Make sure that all of the things that you will need for the interview are prepared the day before. Make a checklist of the things that you will need if you have to. You should always have an extra resume handy during the interview. You should also bring with you a note pad to take notes during the interview if needed. (Only write down the important things that you think you will need to remember)If you have a business card, have one handy, it makes for easy contact later, and it also shows that you are professional and may help the employer to remember your name.
How To Act
How Should I Act?
There are many things that you can do that can take some of the pressure off during an interview. The way that you behave is one of the most important. It's not all in the words that come out of your mouth, but often has a lot to do with the mannerisms that you use.
Interviewers are not just wondering if you are skilled enough for the job, they are often wondering if you would fit in nicely with you co-workers. Your personality is a big part of your interview and can make all the difference. Here are some of the little things that you should pay particularly close attention to during an interview.
You do not want to be chewing gum or breath mints during your interview. You also don't want to speak in slang during your interview either. It is unprofessional and rude.
You cannot enter into an interview with a defeatist attitude. You cannot mope or exude too much placidity in your manner. It is not inviting, and does not give the impression of a person that you want to face every day. Be sure of your abilities without appearing cocky or narcissistic. You want to let you interviewer know that you are equipped to perform well at your job, without alienating other workers. You should point out your accomplishments in your field while remaining somewhat humble. List your accomplishments in a matter of fact way without going into too much detail. I know this sounds repetitive, but you can never get this point too strongly. Understand that body language plays a large part in exuding confidence to others. Sit straight. Practice good posture, and keep your head up.
Keep a Positive Attitude
You should always try to smile and keep a positive outlook during your interview. If what you are hearing something that doesn't sound good to you, don't frown and look disgruntled, just keep a slight smile on your face until it is time for you to say something. Then approach your interviewer with your questions or concerns when the time is appropriate.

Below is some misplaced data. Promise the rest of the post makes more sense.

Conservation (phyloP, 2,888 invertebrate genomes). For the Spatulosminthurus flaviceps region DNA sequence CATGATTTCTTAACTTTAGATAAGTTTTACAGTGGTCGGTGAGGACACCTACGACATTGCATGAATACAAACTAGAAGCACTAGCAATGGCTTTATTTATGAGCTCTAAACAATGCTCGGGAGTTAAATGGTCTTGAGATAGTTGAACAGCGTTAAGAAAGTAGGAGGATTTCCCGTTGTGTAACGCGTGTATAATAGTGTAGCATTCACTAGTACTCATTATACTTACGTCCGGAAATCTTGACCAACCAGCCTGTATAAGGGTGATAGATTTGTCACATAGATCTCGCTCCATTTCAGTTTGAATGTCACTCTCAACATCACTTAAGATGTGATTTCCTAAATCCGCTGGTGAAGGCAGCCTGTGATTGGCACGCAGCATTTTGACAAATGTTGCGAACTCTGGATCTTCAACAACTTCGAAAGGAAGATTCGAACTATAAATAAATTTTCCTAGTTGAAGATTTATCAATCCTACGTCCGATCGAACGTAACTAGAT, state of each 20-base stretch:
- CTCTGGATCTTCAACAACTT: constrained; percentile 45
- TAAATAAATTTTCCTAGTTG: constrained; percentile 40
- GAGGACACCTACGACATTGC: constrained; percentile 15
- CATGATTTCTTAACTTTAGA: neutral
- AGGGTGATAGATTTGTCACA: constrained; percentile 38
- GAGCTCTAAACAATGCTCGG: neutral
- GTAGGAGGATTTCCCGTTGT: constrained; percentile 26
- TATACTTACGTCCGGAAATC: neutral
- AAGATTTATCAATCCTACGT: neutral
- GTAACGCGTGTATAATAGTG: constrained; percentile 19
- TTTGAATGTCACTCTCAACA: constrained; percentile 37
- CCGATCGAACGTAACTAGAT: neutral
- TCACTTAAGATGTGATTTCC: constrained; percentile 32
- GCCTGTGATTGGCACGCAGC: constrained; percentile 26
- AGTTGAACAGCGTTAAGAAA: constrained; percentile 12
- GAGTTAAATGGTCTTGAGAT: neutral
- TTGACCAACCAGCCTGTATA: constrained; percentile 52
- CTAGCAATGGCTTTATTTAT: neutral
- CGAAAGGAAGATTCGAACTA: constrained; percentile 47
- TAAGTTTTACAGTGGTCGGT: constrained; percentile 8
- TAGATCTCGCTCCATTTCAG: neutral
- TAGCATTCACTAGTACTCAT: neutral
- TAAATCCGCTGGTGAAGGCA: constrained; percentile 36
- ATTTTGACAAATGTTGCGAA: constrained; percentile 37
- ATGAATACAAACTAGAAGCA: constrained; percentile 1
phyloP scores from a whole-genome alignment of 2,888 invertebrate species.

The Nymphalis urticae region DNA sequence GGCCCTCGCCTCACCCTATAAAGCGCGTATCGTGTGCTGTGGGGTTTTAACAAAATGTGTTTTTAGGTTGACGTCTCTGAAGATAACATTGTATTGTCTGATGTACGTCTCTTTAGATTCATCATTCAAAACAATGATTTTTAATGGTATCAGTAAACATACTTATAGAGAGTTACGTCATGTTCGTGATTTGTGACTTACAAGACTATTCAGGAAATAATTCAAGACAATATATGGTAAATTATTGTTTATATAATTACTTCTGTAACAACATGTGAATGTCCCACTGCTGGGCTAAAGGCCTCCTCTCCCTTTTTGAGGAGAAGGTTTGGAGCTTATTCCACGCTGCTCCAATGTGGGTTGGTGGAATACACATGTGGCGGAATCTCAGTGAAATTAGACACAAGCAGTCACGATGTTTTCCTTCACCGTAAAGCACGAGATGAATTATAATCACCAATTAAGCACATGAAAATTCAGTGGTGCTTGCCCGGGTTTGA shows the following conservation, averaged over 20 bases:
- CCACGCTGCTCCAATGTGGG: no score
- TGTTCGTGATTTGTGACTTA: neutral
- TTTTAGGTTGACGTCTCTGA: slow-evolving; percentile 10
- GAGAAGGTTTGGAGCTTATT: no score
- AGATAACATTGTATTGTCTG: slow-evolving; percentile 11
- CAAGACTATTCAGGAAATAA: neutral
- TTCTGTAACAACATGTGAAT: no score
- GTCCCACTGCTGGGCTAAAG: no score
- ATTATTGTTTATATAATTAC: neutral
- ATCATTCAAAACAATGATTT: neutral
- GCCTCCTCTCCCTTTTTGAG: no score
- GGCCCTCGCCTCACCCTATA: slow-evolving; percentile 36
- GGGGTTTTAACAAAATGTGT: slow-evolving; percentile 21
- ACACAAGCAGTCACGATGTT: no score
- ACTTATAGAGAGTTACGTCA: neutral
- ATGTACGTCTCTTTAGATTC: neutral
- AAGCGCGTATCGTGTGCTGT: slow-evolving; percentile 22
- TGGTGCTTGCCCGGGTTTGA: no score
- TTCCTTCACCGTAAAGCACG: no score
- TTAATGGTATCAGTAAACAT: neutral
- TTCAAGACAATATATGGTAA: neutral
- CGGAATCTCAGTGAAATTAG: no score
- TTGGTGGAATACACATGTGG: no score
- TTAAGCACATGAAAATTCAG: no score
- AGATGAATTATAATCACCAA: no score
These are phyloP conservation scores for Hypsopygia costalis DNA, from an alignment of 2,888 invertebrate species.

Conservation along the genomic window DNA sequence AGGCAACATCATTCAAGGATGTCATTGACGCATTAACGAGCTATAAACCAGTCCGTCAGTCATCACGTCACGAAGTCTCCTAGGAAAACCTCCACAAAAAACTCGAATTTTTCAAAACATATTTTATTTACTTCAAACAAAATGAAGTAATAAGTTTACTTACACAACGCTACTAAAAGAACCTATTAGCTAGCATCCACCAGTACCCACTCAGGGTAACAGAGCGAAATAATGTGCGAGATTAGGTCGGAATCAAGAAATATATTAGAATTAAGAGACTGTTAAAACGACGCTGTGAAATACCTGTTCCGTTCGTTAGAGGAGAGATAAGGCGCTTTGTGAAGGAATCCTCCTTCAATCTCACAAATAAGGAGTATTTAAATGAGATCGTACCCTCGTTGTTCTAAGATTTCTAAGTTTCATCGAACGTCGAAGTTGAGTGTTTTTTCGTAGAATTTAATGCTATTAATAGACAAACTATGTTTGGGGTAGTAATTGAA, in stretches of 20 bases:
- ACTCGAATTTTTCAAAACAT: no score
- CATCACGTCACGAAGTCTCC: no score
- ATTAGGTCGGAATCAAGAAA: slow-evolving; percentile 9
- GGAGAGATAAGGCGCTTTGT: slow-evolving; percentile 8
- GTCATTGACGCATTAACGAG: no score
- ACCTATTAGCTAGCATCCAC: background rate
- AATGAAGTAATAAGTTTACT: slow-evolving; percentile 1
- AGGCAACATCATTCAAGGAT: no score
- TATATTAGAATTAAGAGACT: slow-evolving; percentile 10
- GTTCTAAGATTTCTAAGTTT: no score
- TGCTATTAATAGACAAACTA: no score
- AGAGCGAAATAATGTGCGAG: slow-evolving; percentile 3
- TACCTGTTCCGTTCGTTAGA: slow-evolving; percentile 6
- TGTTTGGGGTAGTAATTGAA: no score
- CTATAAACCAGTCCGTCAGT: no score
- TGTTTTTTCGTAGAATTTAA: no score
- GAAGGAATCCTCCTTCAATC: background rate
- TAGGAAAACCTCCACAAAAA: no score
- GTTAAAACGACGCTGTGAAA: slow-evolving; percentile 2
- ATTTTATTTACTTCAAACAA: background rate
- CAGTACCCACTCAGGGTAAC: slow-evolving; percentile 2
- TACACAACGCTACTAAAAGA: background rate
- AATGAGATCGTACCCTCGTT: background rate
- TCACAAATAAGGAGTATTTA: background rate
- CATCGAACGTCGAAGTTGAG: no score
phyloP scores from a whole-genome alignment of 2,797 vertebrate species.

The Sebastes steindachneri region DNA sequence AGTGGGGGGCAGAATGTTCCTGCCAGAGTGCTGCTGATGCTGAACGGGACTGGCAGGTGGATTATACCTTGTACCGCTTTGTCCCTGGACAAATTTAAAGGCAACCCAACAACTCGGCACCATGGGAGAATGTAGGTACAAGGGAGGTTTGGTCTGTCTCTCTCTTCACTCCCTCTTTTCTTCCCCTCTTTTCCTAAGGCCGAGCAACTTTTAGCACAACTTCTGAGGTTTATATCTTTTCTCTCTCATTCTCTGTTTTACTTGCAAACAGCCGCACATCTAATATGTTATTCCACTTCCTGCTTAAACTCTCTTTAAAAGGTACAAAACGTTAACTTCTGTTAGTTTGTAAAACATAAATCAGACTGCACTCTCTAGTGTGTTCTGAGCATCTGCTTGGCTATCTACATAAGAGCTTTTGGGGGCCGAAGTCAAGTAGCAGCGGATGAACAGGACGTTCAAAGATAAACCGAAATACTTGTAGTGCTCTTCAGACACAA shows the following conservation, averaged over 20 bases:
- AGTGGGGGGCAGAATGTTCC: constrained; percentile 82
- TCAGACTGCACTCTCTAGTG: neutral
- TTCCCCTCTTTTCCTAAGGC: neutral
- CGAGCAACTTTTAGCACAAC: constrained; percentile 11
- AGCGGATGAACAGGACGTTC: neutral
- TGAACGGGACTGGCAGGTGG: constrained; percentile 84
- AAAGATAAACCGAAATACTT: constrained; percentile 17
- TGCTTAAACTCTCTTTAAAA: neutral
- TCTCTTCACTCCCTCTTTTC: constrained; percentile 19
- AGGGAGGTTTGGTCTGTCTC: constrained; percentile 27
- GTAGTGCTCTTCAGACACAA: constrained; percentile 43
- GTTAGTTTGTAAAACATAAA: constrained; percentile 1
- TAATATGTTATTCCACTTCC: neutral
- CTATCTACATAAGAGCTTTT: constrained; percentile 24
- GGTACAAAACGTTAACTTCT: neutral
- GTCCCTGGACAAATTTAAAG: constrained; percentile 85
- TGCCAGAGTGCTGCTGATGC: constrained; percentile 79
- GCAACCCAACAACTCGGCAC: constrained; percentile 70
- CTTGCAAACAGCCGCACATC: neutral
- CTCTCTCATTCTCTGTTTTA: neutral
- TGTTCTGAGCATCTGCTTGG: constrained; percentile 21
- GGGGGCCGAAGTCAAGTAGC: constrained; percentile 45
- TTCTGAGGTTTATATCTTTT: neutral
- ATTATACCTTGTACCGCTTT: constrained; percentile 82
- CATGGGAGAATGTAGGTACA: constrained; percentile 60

Maintain Eye Contact
Keeping eye contact with your interviewer is very important, especially when one of you is speaking to the other. If you are looking around the room or at the items on the interviewer's desk, you will appear uninterested. Just imagine what you would be thinking if you were speaking to him and he was looking all over the room. You would probably think that you already lost the interview.
We've touched on this a little bit but you should mind some of the common errors that many people make when they are speaking to others. I've listed some of the common things that you should avoid when sitting through an interview.
Avoid fidgeting while speaking to your interviewer. It shows a lack of self confidence.
Avoid speaking while using overly expressive hand gestures. It is distracting.
Avoid biting your lips in between sentences. It gives the impression that you are making things up.
Do not sit with your arms crossed because it makes you appear stand-offish.
Do not shrug your shoulders when asked a question that you are unsure of. Take a second to think of your response. Shrugging your shoulders gives the impression that you don't know the answer.
Don't answer with nods and head shakes. Use your words to answer questions.
Get plenty of sleep the night before the interview. You don't want to yawn in front of the interviewer. He will think that you are expressing boredom.
Your First Impression
First impressions can be a hard thing to get past in any situation. During an interview you want to give the best first impression that you can. There are many small things that you can do to assure that you give the best impression possible. They are as follows:
You can never be too polite to the person that directs to your waiting area when waiting to be interviewed. A small gesture like, asking how they are doing can work wonders for you when you leave the building later.
While waiting to be interviewed, sit properly and behave as if everyone passing you by is your potential interviewer. (They just might be) Smile at people as much as possible. Do not act impatient or bored, it sends the wrong message. Some interviewers will keep you waiting just to see how you handle yourself.
Greet you interviewer with a firm handshake and a smile.
Remain standing until your interviewer asks you to be seated. It is simply polite and shows proper etiquette.
Again, dress according to the type of job that you are applying for.
Show yourself to be well organized, by having all things needed for the interview.
While waiting do not eat or drink anything.
Finally, don't chat on your cell phone while waiting for your interviewer. It makes you look distracted.